June 2017 - Lougheed House

Let’s Try Not Setting Our Houses on Fire From Now On

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On the chronological list of Things People Learned How to Do, heating their homes (well, caves) came in at number three, right after bipedal motion and hunting with tools. That’s pretty crazy if you think about it; we went straight from tying sharp rocks onto the ends of sticks to taming one of nature’s most destructive phenomena. Depending on who you ask, that happened anywhere from 300, 000 to 1.6 million years ago, and until relatively recently, we didn’t change much. Even by the end of the 17th century, homes were heated by setting a fire somewhere inside and letting the heat move around the house through channels in the construction. The Romans did it by leaving space under their floors and letting the warm air and smoke of a fire percolate there before escaping up a flue. The ancient Koreans did the same thing, only they used their cooking fire as the heat source, thereby saving resources. Despite the constant risk of housefires, this was the most efficient method. If it ain’t broke, don’t fix it.

In the middle of the 19th century, people decided it was broke, so they fixed it.

By the time Beaulieu was built in 1891, a much safer (and some would say more elegant) solution to the heating problem had been developed: radiators. You’ll notice radiators in almost every room on the first and second floors of the Lougheed House. Far from the hulking, cumbersome machines you might expect, these cast-iron radiators blend seamlessly with the décor of the house. The dull-gold “hot boxes” (an archaic term used by Franz San Galli, one of the pioneers of radiator technology) are inlaid with ornamental patterns. They remain in the house today because they are still in operation — the house is heated using the same radiators first used by the Lougheeds in 1891!

Back then, and still to this day, the heating system was powered by the house’s boiler, which ran first on coal, and then on natural gas once the pipes were laid in Calgary in the 1910s. All the radiators in the house were constructed by the E. & C. Gurney Co. Stove Works, a company based out of Toronto. Gurney supplied all sorts of heating implements to homes throughout Canada. Amazingly (and bizarrely), they refused to ship their machinery via train, even after the CPR was completed. This means that every single one of the Lougheeds’ radiators was driven from Toronto to Calgary in a wagon, a trip that would have taken weeks. The same is true for the stove they had in their family cottage in Banff; it would’ve been pulled up into the mountains by horse!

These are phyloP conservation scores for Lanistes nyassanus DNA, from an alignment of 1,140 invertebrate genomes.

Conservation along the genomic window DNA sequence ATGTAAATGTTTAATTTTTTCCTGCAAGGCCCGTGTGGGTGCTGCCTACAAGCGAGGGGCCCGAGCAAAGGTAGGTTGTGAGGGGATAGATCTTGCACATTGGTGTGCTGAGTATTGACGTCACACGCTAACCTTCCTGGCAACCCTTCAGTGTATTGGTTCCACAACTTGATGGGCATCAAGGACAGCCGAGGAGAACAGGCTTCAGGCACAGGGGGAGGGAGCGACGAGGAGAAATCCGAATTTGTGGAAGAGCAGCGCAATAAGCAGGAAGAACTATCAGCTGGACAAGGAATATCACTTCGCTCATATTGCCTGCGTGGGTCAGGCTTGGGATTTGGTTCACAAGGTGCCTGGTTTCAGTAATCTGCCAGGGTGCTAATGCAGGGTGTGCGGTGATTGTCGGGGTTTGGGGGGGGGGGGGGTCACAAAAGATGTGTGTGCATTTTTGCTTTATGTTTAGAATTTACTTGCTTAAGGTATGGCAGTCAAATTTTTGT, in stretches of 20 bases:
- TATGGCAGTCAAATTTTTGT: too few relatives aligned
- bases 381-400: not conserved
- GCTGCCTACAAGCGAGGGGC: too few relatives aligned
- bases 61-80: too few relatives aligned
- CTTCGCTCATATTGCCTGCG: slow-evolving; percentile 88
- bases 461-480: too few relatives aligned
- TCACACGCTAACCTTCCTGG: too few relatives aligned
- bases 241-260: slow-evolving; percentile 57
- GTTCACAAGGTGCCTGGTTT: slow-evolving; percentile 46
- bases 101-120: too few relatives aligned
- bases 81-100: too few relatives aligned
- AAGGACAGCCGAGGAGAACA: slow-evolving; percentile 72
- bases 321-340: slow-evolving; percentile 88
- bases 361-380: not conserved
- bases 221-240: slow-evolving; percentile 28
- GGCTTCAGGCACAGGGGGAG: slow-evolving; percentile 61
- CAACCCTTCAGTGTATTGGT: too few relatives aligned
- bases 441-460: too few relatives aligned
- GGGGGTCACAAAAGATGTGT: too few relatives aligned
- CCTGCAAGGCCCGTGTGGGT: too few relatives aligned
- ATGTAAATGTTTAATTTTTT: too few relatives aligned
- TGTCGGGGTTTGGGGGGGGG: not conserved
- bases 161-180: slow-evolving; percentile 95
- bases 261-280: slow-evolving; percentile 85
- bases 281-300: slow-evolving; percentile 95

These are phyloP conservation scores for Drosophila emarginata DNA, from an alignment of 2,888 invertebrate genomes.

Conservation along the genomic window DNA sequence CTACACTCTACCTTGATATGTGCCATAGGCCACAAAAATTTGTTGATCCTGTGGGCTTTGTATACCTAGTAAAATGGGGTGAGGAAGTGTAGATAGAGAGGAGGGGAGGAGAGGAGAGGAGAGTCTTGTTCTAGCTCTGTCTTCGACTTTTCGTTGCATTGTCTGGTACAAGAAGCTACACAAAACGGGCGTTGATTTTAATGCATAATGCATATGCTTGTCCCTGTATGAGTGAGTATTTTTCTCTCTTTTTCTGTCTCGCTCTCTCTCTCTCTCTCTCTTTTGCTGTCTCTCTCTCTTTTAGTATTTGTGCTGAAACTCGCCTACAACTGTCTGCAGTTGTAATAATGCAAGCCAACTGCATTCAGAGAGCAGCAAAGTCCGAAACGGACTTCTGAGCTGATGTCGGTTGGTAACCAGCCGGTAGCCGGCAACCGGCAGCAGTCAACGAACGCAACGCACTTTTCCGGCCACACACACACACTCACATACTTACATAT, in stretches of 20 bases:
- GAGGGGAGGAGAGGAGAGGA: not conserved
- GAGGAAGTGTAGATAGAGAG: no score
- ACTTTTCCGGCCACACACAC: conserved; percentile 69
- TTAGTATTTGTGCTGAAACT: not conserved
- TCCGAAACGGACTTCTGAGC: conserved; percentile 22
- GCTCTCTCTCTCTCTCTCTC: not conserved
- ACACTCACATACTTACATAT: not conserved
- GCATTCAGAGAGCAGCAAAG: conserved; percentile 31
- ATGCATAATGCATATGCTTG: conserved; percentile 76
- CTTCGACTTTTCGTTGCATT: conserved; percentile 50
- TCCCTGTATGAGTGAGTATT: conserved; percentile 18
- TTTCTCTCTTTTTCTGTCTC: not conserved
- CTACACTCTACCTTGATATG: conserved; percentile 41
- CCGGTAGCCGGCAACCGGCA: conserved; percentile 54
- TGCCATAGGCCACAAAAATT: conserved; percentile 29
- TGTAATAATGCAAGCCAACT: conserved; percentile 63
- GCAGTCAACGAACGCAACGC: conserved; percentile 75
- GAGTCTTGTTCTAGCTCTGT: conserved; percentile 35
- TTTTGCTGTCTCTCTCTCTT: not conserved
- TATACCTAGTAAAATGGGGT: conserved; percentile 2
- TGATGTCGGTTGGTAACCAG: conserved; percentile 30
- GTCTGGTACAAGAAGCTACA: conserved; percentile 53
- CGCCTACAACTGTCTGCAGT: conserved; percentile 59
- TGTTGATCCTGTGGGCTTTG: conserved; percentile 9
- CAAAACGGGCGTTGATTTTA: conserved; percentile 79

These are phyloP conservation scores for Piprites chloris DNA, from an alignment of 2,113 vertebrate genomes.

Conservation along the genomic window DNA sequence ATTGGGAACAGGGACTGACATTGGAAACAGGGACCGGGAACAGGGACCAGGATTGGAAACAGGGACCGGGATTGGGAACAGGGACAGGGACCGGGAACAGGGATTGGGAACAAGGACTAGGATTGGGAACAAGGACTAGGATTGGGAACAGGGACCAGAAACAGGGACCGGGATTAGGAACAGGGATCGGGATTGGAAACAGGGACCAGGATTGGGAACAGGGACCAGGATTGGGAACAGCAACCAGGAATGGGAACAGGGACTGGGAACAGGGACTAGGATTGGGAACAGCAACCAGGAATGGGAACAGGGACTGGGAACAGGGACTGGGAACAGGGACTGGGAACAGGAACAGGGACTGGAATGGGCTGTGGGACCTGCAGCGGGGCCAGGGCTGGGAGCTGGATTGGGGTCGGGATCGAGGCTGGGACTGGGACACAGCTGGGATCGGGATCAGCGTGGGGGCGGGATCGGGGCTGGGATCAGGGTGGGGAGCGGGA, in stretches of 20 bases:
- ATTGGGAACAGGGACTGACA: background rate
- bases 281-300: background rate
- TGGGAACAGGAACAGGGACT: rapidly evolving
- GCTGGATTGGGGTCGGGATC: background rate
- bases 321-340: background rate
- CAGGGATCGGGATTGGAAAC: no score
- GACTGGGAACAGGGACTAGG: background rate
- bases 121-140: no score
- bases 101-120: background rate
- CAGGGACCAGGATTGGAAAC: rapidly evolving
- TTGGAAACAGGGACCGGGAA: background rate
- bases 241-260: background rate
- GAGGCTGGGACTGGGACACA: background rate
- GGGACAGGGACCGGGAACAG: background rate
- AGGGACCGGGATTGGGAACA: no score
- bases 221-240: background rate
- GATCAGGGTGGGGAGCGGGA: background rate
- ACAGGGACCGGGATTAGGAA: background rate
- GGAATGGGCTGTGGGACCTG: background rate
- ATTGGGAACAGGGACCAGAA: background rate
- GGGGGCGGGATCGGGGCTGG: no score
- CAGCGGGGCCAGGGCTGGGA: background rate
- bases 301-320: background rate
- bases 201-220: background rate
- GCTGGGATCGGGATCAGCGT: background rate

Though every radiator in the house is built by Gurney, they are not all alike. Radiators had to roughly reflect the size and shape of the space they were to heat, so you’ll see ones that are short, tall, long, or thick depending on the room you’re in.  Despite their different dimensions, they all run on steam from the boiler. In the summer, they’re rarely on, but be careful in the winter; they can become too hot to touch!

-Jake, Summer Student

Dueling Pianos

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It’s rare to find a person who doesn’t listen to music these days. Radio, vinyl, cassettes, CDs, and MP3s give us all sorts of ways to appreciate music. It’s with us everywhere, too; at home, in the car, at the mall, or even just on a walk. I’m listening to music right now, as I write. This explosion of access may be rather young, but the pure enjoyment of music is, obviously, much older. So, what did people used to do to get their music fix? Well, they could’ve gone to catch a show, assuming they were in the right place, at the right time, with the right amount of money. Usually, however, they played their own music. And in the 19th century, nothing said “fancy family” quite like owning your own piano.

The piano, as we know it today, was invented around 1700. By the time the Lougheeds built Beaulieu in 1891, pianos were firmly entrenched among socialites. Of course, being the sophisticated, genteel woman she was, Isabella Lougheed made sure that her new home had one of the finest pianos you could buy at the time: a Gerhard Heintzman.

Heintzman & Co. was incorporated in Toronto in 1866 by Theodor August Heintzman, who was born in Berlin in 1817 and had emigrated to Canada in 1860. Theodor had a nephew, Gerhard, who also made pianos. Even though Gerhard worked independently from his uncle, both Heintzmans’ pianos were renowned for their quality (the two family branches would merge in 1926 after Gerhard’s death). In fact, Canadian piano manufacturing in general was highly regarded, to the point where only a handful of foreign-made pianos were imported to Canada once the industry had established itself.